March 13, 2020
Last weekend was a gorgeous weekend and all of our sows farrowed from Saturday to Tuesday, with 8 to 11 piglets each, and they are all doing fantastic. Tuesday afternoon was only 46 F, but the sunshine felt so good, some of the piglets were sunning themselves in the entrance of a hut.
Humanity’s health is not doing so well. The Dane County Farmer’s market is cancelled for this Saturday and I think its a wise move. When I heard that some people can carry and spread Covid-19 without showing symptoms, I knew we were in trouble. I’m reminded of some of the hog diseases that seem to sweep across the nation despite all our best efforts to prevent them.
So its all about flattening the curve now so that our health care professionals can treat everyone who needs attention. So no more large gatherings for the foreseeable future.
I am however, making deliveries to Madison this Saturday. If you would like something, email, and we will work out details. Thank you and stay safe!
February 17, 2020
September 2019 steer in front of a 2018 steer. We harvest our 100% Grass-fed, Grass-finished cattle around 24 to 30 months in age, considerably older than the typical corn-fattened cattle, harvested around 15 to 20 months in age.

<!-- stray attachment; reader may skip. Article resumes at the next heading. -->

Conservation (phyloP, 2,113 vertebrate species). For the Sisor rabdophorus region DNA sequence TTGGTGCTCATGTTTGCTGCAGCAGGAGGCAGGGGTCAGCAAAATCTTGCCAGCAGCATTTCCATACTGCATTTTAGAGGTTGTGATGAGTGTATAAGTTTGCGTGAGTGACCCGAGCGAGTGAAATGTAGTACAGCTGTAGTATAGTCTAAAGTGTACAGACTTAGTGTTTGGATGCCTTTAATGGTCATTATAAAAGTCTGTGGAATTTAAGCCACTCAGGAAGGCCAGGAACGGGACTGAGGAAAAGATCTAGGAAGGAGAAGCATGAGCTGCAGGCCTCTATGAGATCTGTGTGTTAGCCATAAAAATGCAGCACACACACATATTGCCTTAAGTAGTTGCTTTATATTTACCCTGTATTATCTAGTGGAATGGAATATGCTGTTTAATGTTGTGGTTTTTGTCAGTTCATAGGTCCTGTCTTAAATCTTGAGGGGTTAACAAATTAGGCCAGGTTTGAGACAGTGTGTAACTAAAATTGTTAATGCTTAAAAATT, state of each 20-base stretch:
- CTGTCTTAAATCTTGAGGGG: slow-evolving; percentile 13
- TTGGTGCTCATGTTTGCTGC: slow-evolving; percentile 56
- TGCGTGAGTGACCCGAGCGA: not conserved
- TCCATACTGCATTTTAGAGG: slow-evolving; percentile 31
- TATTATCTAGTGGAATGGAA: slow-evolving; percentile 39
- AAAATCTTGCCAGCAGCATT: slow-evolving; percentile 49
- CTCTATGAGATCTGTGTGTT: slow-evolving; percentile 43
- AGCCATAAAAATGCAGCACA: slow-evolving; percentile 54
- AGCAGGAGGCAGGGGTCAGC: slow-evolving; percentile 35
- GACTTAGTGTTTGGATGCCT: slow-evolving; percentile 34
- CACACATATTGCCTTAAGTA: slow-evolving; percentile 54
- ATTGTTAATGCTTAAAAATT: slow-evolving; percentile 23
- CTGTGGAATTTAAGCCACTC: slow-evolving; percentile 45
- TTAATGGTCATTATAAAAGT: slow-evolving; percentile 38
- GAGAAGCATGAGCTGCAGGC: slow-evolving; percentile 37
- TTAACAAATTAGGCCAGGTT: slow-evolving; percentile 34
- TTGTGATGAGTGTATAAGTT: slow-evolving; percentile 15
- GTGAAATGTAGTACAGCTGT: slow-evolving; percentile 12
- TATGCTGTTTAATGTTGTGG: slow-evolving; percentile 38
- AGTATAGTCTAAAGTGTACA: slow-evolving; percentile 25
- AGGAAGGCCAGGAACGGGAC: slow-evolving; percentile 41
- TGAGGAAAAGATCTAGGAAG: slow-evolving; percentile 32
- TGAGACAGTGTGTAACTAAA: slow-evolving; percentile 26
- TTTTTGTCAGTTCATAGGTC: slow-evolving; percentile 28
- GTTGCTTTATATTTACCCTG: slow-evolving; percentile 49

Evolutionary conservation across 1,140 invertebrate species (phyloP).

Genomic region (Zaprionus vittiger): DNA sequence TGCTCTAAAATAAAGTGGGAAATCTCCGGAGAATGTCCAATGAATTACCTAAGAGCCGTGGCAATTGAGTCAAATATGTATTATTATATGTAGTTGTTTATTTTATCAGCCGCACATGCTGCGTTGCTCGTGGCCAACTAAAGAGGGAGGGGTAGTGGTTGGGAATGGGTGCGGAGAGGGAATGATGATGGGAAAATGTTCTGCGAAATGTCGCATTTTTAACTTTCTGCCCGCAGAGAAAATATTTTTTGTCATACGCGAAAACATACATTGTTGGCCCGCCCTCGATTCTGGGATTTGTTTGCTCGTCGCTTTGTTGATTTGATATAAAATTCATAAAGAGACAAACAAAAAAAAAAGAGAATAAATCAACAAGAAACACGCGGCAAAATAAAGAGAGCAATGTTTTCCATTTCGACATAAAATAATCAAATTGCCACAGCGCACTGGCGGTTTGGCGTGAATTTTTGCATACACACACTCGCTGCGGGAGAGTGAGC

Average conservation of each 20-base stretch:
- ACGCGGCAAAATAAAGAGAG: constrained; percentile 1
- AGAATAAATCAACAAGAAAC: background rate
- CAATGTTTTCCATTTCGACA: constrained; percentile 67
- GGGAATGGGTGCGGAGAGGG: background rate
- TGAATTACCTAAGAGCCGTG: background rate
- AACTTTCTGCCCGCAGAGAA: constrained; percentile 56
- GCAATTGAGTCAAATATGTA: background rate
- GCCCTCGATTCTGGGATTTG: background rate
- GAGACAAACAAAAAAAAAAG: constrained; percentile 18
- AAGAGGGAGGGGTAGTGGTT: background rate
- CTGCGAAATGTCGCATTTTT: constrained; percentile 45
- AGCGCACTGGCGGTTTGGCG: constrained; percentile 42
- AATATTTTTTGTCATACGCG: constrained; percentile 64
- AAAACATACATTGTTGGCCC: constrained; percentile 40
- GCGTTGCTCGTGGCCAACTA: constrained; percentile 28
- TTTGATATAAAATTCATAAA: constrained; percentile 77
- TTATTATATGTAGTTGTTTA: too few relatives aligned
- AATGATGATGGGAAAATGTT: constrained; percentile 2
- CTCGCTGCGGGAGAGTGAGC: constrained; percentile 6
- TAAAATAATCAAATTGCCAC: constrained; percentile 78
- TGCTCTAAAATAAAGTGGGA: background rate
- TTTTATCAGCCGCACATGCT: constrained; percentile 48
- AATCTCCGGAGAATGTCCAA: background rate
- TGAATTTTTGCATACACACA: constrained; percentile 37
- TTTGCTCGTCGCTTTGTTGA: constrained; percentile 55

I really like fall calving. The cows are calving in great shape, as they’ve been grazing pasture all summer. The calves winter well, drinking their mother’s milk and eating hay. The cows eat all the hay they want out of feeders and my cows stay in good shape, despite the added stress of nursing a calf. The calves are weaned in May or June directly onto lush pastures and never seem to miss a beat.
My cattle never see the inside of a barn. When the weather turns extreme, I use straw or hay to make a bedding pack near a wind break. You can see the bedding pack in the bottom photo. Sometimes the edge of a calf’s ears will frostbite, but otherwise they handle the elements very well.
Check out the heavy winter hair coat the fall calves in the bottom photo exhibit. For some reason, they develop what looks like a heavier coat than the older cattle. They almost resemble Scottish Highland cattle in their shagginess.
February 12, 2020
Check out those tusks! Another post on End Zone, showing off doing his two jobs. We were moving some other hogs and he patrolled the perimeter, making sure everyone knew he was in charge!
Boars are very aggressive with each other. That’s one of the reasons I sold his Father because I was worried about them ever getting together. The ensuing fight would, at the least, sideline one or both of them with injuries and possible death.
And since End Zone is doing the important job so well, photo below, I have a son of Zone for sale, if any of you hog farmers need a good young boar.
January 29, 2020